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It was on the dark side of twilight when we got to Bistritz, which is a very interesting old place. Being practically on the frontier-for the Borgo Pass leads from it into Bukovina-it has had a very stormy existence, and it certainly shows marks of it. Fifty years ago a series of great fires took place, which made terrible havoc on five separate occasions. At the very beginning of the seventeenth century it underwent a siege of three weeks and lost 13,000 people, the casualties of war proper being assisted by famine and disease.
Count Dracula had directed me to go to the Golden Krone Hotel, which I found, to my great delight, to be thoroughly old-fashioned, for of course I wanted to see all I could of the ways of the country. I was evidently expected, for when I got near the door I faced a cheery-looking elderly woman in the usual peasant dress-white undergarment with long double apron, front, and back, of coloured stuff fitting almost too tight for modesty. When I came close she bowed, and said, "The Herr Englishman?" "Yes," I said, "Jonathan Harker." She smiled, and gave some message to an elderly man in white shirt-sleeves, who had followed her to the door. He went, but immediately returned with a letter:
Welcome to the Carpathians. I am anxiously expecting you. Sleep well to-night. At three tomorrow the diligence will start for Bukovina; a place on it is kept for you. At the Borgo Pass my carriage will await you and will bring you to me. I trust that your journey from London has been a happy one, and that you will enjoy your stay in my beautiful land."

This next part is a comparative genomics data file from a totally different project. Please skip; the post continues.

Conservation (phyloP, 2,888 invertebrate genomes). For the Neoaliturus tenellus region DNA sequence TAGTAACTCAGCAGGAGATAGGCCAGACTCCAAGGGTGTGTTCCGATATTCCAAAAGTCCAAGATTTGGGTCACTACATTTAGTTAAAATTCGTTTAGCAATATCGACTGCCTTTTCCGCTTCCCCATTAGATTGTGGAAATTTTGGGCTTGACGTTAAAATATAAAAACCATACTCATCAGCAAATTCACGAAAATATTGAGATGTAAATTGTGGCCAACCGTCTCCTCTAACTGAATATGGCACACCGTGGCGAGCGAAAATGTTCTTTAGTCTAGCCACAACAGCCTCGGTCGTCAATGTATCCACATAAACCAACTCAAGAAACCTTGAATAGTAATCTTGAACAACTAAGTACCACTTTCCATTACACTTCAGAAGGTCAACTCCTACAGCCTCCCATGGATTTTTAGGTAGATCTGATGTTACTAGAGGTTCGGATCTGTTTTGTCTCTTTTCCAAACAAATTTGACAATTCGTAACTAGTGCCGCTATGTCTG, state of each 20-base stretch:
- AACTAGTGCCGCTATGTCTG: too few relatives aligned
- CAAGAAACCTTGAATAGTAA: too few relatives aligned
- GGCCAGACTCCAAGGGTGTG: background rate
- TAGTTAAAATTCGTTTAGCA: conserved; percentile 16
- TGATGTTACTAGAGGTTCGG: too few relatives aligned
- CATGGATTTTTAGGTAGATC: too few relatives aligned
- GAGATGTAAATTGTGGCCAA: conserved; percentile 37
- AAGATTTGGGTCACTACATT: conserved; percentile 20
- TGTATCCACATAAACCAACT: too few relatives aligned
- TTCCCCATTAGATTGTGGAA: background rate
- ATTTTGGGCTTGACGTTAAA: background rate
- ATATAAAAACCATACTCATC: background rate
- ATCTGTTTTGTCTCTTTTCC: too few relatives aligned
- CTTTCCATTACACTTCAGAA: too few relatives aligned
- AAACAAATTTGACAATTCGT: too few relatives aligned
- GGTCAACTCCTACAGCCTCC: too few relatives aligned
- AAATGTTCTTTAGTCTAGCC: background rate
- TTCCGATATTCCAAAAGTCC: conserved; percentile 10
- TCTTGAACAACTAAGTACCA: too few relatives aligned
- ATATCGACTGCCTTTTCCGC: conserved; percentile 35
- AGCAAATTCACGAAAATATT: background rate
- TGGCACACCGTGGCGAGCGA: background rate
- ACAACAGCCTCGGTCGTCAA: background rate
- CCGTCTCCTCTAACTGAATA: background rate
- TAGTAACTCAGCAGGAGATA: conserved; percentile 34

4 May - I found that my landlord had got a letter from the Count, directing him to secure the best place on the coach for me; but on making inquiries as to details he seemed somewhat reticent, and pretended that he could not understand my German. This could not be true, because up to then he had understood it perfectly; at least, he answered my questions exactly as if he did. He and his wife, the old lady who had received me, looked at each other in a frightened sort of way. He mumbled out that the money had been sent in a letter, and that was all he knew. When I asked him if he knew Count Dracula, and could tell me anything of his castle, both he and his wife crossed themselves, and, saying that they knew nothing at all, simply refused to speak further. It was so near the time of starting that I had no time to ask any one else, for it was all very mysterious and not by any means comforting.